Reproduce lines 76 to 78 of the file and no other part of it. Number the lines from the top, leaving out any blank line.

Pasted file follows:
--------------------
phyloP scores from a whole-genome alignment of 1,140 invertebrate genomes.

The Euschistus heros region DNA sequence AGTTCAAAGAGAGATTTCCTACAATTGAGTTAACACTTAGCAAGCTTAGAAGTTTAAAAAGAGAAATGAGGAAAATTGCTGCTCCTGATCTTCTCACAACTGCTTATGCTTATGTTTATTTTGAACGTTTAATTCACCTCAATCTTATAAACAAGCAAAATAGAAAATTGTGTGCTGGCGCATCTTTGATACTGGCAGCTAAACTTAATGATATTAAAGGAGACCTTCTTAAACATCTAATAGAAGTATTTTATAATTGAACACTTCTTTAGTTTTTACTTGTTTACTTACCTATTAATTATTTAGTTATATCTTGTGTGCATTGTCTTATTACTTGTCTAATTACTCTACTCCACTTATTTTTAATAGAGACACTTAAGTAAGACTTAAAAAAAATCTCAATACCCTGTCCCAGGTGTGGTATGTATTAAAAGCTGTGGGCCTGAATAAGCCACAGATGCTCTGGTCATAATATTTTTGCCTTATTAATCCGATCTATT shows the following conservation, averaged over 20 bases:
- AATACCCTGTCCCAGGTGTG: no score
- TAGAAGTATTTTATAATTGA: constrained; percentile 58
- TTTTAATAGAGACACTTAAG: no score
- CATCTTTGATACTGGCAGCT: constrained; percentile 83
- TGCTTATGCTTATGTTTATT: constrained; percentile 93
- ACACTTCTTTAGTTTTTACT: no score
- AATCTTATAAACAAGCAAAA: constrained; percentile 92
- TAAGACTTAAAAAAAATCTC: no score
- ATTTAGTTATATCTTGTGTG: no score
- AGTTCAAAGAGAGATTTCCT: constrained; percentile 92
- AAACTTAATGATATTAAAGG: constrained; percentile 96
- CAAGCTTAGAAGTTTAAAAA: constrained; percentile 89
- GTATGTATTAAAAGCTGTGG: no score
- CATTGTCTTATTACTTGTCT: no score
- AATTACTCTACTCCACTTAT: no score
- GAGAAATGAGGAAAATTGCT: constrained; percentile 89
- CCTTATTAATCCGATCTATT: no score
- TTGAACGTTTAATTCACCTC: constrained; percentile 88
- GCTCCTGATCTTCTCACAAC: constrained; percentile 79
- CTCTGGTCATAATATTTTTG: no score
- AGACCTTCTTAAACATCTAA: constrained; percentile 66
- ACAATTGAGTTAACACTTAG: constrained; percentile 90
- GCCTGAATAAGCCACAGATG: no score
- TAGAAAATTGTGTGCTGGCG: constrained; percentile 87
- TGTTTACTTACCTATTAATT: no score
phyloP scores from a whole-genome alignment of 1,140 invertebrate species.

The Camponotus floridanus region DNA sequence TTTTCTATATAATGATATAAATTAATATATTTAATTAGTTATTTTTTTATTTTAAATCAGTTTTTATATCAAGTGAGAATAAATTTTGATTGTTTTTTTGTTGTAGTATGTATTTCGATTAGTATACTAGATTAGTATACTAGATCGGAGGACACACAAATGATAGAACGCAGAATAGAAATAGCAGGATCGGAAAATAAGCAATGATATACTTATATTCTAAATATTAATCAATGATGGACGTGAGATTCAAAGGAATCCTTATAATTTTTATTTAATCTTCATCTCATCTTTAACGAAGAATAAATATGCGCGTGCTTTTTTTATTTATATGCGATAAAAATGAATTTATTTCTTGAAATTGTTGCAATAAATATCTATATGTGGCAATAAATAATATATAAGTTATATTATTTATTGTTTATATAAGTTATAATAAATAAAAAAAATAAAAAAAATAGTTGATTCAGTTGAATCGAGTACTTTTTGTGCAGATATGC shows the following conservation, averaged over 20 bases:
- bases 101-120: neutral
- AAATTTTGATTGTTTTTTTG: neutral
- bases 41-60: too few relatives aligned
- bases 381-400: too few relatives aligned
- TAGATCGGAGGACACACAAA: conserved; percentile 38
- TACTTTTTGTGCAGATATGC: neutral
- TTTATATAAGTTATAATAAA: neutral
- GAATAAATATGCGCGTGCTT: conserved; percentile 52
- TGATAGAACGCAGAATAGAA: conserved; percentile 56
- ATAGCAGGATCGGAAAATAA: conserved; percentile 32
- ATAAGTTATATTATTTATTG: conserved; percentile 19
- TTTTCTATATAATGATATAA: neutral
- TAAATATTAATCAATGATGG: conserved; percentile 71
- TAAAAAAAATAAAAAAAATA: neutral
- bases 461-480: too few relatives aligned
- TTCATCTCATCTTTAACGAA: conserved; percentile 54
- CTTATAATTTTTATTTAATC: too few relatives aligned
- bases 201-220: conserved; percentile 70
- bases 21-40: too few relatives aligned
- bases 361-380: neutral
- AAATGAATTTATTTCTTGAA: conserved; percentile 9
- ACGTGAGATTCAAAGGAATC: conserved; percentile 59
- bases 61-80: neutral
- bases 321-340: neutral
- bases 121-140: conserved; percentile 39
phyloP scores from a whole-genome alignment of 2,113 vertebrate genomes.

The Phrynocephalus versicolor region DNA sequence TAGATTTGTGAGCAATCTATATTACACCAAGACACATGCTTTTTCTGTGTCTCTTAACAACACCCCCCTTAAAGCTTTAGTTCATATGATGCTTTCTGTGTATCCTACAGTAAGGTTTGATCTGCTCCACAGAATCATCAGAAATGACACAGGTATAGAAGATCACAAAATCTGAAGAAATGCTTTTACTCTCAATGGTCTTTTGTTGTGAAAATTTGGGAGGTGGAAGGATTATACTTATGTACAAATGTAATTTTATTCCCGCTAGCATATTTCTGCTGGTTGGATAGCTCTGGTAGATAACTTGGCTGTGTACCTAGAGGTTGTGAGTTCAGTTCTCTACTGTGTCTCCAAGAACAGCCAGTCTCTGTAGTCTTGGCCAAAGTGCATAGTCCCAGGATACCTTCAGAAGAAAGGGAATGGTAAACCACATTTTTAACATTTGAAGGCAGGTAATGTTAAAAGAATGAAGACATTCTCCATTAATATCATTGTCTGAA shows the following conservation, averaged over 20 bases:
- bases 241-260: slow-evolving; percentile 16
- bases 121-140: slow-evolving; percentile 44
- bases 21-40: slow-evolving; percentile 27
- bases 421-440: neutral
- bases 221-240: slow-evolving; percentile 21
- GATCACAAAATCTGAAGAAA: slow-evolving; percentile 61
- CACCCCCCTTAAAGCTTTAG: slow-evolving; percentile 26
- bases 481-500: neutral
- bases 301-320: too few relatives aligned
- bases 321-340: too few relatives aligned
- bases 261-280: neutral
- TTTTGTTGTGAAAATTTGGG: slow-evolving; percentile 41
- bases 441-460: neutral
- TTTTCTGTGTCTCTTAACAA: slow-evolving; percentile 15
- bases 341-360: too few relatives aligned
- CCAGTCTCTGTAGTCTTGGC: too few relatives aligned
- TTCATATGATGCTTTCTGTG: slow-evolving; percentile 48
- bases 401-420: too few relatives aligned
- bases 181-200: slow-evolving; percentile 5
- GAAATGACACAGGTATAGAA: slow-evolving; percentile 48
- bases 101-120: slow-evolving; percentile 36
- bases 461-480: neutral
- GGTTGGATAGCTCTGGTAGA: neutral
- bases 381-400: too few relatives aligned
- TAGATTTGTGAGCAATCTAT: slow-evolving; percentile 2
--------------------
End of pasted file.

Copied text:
- GAAATGACACAGGTATAGAA: slow-evolving; percentile 48
- bases 101-120: slow-evolving; percentile 36
- bases 461-480: neutral